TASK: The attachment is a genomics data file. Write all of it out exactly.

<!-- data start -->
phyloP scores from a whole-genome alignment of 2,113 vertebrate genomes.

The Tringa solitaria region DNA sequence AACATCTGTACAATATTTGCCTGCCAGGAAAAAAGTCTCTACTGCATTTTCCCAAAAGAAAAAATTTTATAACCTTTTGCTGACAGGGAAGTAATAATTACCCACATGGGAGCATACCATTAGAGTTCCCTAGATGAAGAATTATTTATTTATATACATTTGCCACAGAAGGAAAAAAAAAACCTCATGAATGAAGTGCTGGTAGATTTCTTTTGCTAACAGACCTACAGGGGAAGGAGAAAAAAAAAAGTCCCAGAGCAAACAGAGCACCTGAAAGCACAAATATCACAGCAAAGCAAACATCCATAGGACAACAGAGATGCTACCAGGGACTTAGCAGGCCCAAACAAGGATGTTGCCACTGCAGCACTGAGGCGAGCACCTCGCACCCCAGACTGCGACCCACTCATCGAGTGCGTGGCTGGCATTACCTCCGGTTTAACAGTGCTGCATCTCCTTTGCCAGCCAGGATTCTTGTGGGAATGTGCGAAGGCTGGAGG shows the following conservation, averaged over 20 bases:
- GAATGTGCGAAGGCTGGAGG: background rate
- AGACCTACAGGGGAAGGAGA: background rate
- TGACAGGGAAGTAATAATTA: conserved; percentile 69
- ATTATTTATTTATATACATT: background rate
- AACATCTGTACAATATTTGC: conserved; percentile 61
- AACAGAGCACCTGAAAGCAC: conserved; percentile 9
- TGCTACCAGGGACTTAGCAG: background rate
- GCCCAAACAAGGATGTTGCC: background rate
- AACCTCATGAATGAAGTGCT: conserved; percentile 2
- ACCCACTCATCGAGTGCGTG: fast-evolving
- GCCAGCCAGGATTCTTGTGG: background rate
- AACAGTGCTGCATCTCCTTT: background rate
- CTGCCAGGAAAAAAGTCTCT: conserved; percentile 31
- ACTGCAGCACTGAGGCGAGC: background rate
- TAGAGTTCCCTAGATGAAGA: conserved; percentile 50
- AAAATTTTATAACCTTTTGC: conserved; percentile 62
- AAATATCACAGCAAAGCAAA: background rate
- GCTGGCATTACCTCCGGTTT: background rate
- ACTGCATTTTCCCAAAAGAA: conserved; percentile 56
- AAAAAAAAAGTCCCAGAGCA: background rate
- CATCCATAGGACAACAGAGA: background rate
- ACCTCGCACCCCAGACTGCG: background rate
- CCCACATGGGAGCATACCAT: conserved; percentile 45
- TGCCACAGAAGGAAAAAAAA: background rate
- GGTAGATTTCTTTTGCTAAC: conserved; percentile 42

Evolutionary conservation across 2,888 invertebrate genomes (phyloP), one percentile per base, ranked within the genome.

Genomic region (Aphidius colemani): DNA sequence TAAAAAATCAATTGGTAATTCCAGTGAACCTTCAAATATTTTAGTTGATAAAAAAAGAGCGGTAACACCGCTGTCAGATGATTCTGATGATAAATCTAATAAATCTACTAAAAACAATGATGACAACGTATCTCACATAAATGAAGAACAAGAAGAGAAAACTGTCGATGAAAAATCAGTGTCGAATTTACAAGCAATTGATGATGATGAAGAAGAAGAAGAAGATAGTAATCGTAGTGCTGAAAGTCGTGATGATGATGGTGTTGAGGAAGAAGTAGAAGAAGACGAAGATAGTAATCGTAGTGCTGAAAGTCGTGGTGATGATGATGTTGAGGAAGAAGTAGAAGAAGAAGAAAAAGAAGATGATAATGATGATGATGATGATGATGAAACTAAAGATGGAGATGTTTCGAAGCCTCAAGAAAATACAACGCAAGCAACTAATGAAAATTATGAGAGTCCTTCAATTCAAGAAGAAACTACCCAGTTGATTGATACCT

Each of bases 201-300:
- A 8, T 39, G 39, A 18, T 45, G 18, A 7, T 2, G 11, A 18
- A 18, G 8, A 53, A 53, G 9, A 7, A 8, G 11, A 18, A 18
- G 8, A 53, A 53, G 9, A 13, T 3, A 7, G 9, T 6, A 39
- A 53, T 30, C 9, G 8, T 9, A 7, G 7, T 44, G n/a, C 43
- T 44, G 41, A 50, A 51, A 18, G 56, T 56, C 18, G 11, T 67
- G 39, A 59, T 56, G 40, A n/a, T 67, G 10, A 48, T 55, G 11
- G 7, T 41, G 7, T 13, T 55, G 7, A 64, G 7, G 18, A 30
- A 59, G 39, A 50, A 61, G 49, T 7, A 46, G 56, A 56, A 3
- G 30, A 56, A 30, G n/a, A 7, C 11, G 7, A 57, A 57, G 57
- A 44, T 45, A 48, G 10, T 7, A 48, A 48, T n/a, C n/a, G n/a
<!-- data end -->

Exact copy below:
phyloP scores from a whole-genome alignment of 2,113 vertebrate genomes.

The Tringa solitaria region DNA sequence AACATCTGTACAATATTTGCCTGCCAGGAAAAAAGTCTCTACTGCATTTTCCCAAAAGAAAAAATTTTATAACCTTTTGCTGACAGGGAAGTAATAATTACCCACATGGGAGCATACCATTAGAGTTCCCTAGATGAAGAATTATTTATTTATATACATTTGCCACAGAAGGAAAAAAAAAACCTCATGAATGAAGTGCTGGTAGATTTCTTTTGCTAACAGACCTACAGGGGAAGGAGAAAAAAAAAAGTCCCAGAGCAAACAGAGCACCTGAAAGCACAAATATCACAGCAAAGCAAACATCCATAGGACAACAGAGATGCTACCAGGGACTTAGCAGGCCCAAACAAGGATGTTGCCACTGCAGCACTGAGGCGAGCACCTCGCACCCCAGACTGCGACCCACTCATCGAGTGCGTGGCTGGCATTACCTCCGGTTTAACAGTGCTGCATCTCCTTTGCCAGCCAGGATTCTTGTGGGAATGTGCGAAGGCTGGAGG shows the following conservation, averaged over 20 bases:
- GAATGTGCGAAGGCTGGAGG: background rate
- AGACCTACAGGGGAAGGAGA: background rate
- TGACAGGGAAGTAATAATTA: conserved; percentile 69
- ATTATTTATTTATATACATT: background rate
- AACATCTGTACAATATTTGC: conserved; percentile 61
- AACAGAGCACCTGAAAGCAC: conserved; percentile 9
- TGCTACCAGGGACTTAGCAG: background rate
- GCCCAAACAAGGATGTTGCC: background rate
- AACCTCATGAATGAAGTGCT: conserved; percentile 2
- ACCCACTCATCGAGTGCGTG: fast-evolving
- GCCAGCCAGGATTCTTGTGG: background rate
- AACAGTGCTGCATCTCCTTT: background rate
- CTGCCAGGAAAAAAGTCTCT: conserved; percentile 31
- ACTGCAGCACTGAGGCGAGC: background rate
- TAGAGTTCCCTAGATGAAGA: conserved; percentile 50
- AAAATTTTATAACCTTTTGC: conserved; percentile 62
- AAATATCACAGCAAAGCAAA: background rate
- GCTGGCATTACCTCCGGTTT: background rate
- ACTGCATTTTCCCAAAAGAA: conserved; percentile 56
- AAAAAAAAAGTCCCAGAGCA: background rate
- CATCCATAGGACAACAGAGA: background rate
- ACCTCGCACCCCAGACTGCG: background rate
- CCCACATGGGAGCATACCAT: conserved; percentile 45
- TGCCACAGAAGGAAAAAAAA: background rate
- GGTAGATTTCTTTTGCTAAC: conserved; percentile 42

Evolutionary conservation across 2,888 invertebrate genomes (phyloP), one percentile per base, ranked within the genome.

Genomic region (Aphidius colemani): DNA sequence TAAAAAATCAATTGGTAATTCCAGTGAACCTTCAAATATTTTAGTTGATAAAAAAAGAGCGGTAACACCGCTGTCAGATGATTCTGATGATAAATCTAATAAATCTACTAAAAACAATGATGACAACGTATCTCACATAAATGAAGAACAAGAAGAGAAAACTGTCGATGAAAAATCAGTGTCGAATTTACAAGCAATTGATGATGATGAAGAAGAAGAAGAAGATAGTAATCGTAGTGCTGAAAGTCGTGATGATGATGGTGTTGAGGAAGAAGTAGAAGAAGACGAAGATAGTAATCGTAGTGCTGAAAGTCGTGGTGATGATGATGTTGAGGAAGAAGTAGAAGAAGAAGAAAAAGAAGATGATAATGATGATGATGATGATGATGAAACTAAAGATGGAGATGTTTCGAAGCCTCAAGAAAATACAACGCAAGCAACTAATGAAAATTATGAGAGTCCTTCAATTCAAGAAGAAACTACCCAGTTGATTGATACCT

Each of bases 201-300:
- A 8, T 39, G 39, A 18, T 45, G 18, A 7, T 2, G 11, A 18
- A 18, G 8, A 53, A 53, G 9, A 7, A 8, G 11, A 18, A 18
- G 8, A 53, A 53, G 9, A 13, T 3, A 7, G 9, T 6, A 39
- A 53, T 30, C 9, G 8, T 9, A 7, G 7, T 44, G n/a, C 43
- T 44, G 41, A 50, A 51, A 18, G 56, T 56, C 18, G 11, T 67
- G 39, A 59, T 56, G 40, A n/a, T 67, G 10, A 48, T 55, G 11
- G 7, T 41, G 7, T 13, T 55, G 7, A 64, G 7, G 18, A 30
- A 59, G 39, A 50, A 61, G 49, T 7, A 46, G 56, A 56, A 3
- G 30, A 56, A 30, G n/a, A 7, C 11, G 7, A 57, A 57, G 57
- A 44, T 45, A 48, G 10, T 7, A 48, A 48, T n/a, C n/a, G n/a